Two Iowa police departments took time out to send a public service message, and they didn’t shy away from poking fun at themselves. The Ames Iowa Police Department teamed up with the Iowa State University PD with hopes of spreading a positive message to the students of the university and the people of Ames. In light of the tensions between communities and law enforcement, these cops hoped to bring the community together with a message of solidarity.
According to community police officer Eric Snyder, “Spring is always a time about new beginnings. The message this year is about respect.” Each year, Ames PD launches a spring outreach campaign, in hopes of bridging the gap that is seemingly always increasing between law enforcement and their hometowns. This year, the video shows two officers stuffing their faces with donuts, telling the community to be good to each other. They tell the audience that if they respect each other, they could have some donuts too. In other words, ‘donut’ disrespect each other!
To some this may seem like feeble pandering, and to a degree, they’re correct. With outreach programs like this one, or the “free hugs” offering by the Newark Delaware Police Department that went viral recently, the thing that has to be acknowledged is that regardless of how misguided these attempts at community outreach are, the one thing that can be said is that they are genuine. Police outreach programs are not simple PR stunts. To administration, they truly desire to mend bridges with the community, and for this they should be applauded.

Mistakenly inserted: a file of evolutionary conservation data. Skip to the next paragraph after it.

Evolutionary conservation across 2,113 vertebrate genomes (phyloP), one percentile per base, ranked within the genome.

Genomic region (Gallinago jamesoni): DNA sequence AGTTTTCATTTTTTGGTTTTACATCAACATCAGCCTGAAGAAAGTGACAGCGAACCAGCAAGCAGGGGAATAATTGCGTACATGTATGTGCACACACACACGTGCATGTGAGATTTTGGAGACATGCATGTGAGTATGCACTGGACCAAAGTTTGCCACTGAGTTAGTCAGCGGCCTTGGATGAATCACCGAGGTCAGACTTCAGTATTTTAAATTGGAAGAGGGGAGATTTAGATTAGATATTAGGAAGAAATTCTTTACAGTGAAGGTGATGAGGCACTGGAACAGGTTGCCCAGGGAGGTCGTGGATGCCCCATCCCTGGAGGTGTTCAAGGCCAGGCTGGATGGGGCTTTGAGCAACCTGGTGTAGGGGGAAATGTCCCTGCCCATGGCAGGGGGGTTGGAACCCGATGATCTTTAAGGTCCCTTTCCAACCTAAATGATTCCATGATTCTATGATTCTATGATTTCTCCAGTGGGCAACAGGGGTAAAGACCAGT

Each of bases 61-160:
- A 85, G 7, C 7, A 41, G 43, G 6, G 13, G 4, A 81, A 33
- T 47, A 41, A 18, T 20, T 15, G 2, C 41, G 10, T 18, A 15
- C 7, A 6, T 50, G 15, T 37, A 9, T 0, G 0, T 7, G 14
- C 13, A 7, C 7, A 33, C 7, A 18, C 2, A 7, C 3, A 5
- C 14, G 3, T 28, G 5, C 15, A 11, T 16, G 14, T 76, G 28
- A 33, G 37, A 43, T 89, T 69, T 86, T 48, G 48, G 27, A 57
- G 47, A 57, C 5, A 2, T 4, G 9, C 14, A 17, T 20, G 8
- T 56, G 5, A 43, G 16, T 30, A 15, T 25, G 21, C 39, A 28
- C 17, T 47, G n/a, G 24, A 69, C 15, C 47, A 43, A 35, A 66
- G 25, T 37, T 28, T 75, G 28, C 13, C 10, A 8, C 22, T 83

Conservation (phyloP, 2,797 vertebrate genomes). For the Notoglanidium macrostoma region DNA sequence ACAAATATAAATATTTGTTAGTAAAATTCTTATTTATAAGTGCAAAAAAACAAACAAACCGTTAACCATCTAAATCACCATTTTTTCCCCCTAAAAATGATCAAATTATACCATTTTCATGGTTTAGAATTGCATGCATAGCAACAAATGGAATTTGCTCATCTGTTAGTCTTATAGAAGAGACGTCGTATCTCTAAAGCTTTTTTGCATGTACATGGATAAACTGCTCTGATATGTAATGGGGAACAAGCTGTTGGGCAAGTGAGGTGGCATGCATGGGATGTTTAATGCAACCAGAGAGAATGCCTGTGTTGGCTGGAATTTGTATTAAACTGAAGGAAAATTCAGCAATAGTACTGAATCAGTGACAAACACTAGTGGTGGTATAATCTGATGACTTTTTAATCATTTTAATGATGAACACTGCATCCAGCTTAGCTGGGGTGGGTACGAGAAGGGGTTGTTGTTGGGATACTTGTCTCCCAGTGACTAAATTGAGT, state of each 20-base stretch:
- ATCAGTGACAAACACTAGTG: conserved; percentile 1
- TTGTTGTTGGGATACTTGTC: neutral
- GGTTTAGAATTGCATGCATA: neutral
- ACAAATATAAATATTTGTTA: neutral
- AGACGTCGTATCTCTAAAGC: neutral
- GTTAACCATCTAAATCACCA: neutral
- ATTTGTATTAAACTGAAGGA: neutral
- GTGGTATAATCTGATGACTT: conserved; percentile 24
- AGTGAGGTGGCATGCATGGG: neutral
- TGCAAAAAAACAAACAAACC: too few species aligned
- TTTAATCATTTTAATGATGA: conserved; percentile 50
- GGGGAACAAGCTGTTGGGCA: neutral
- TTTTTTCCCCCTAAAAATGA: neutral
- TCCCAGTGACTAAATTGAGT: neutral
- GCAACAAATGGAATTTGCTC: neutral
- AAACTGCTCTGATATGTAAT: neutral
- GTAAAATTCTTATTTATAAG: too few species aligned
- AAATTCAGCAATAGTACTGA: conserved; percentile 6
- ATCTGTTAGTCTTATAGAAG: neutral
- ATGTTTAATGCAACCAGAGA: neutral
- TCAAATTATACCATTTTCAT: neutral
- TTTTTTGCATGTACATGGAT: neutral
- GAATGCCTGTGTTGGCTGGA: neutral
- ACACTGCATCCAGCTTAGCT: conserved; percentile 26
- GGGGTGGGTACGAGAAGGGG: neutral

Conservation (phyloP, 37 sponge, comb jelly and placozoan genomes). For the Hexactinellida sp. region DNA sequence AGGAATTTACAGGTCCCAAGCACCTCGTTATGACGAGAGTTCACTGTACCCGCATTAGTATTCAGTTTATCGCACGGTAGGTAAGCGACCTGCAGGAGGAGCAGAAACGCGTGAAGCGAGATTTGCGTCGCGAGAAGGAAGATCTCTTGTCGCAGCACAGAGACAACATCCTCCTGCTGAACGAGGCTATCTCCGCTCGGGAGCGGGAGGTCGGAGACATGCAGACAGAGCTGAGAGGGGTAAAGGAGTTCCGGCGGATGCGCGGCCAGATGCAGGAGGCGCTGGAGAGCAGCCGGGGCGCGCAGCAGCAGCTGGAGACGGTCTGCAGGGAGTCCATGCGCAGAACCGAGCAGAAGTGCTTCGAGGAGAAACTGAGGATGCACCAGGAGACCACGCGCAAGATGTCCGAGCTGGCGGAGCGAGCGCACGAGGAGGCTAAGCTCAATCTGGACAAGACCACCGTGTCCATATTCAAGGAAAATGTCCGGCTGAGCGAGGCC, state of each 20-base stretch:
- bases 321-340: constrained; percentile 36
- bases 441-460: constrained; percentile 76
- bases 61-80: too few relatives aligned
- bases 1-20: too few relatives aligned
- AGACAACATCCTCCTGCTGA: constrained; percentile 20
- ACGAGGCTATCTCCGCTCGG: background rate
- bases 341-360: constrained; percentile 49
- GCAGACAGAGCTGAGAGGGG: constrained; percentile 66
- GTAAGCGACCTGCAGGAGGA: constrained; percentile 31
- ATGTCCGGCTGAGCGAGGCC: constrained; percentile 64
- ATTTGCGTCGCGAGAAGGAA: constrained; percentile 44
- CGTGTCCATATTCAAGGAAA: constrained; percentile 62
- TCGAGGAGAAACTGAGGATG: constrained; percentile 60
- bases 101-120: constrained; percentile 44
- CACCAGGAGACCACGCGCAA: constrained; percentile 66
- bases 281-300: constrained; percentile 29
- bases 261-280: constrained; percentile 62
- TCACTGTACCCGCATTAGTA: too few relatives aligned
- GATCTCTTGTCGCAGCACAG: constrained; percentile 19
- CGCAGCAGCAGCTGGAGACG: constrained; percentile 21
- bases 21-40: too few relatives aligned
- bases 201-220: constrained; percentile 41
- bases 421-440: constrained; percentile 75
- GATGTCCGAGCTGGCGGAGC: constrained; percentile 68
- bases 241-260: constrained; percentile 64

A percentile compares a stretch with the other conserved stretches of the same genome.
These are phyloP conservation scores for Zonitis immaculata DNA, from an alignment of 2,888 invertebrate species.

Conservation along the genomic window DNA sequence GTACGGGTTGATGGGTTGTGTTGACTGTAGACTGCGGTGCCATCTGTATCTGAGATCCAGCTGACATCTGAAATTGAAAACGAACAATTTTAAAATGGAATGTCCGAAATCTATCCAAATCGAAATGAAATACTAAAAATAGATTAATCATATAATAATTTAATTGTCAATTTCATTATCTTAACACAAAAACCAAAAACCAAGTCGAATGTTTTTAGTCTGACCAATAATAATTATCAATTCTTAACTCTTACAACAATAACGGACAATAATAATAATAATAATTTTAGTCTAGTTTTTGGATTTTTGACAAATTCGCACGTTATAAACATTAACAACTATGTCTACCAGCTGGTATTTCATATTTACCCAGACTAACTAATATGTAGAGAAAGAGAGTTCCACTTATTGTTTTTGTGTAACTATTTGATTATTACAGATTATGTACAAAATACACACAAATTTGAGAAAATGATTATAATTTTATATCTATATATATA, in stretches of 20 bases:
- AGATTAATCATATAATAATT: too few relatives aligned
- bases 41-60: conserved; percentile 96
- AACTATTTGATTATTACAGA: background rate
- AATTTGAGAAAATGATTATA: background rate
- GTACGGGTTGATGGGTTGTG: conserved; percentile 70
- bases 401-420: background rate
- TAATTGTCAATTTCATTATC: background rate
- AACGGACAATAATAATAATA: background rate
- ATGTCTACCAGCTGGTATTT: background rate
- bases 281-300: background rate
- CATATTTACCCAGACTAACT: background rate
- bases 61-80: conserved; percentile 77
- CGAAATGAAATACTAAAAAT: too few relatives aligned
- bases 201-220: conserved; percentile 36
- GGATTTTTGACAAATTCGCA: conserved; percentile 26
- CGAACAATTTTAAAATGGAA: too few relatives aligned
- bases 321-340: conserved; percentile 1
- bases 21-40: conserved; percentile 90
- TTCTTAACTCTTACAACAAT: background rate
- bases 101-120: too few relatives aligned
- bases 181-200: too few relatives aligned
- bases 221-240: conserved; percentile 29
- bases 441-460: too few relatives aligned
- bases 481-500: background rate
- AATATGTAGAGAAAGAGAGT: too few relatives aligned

The reason these attempts to unite with the public look so foolish is because police, particularly upper ranking officials, are simply out of touch with the community. Cops who have been in the system for decades will no longer have the ability to empathize with or understand the perspectives of ‘civilians.’ Police wish to bridge these gaps, however, that begins with acknowledging that what police culture accepts as the norm when it comes to treatment of citizens, is far from the norm to those who watch YouTube. Police can’t empathize because over time, everyone they encounter in both their working and personal lives becomes the “them” in the us vs. them mentality that all police come to embody.
So, when the guy who wrote you a 200 dollar ticket last week, or arrested your friend for smoking weed thinks giving you a hug will fix a broken system and restore public trust, it’s kinda hard not to laugh just a little. But again, the police are trying. They want to fix the problems that force a divide between them and the community, however, they fail to see that it is their own attitudes and behaviors that cause this rift in the first place. While police usually deserve the scorn and ridicule they receive from the public, today let’s take a second to appreciate the fact that with videos like this one from Ames PD, some cops are actually trying to make a difference.
Sources: DesMoine Register.
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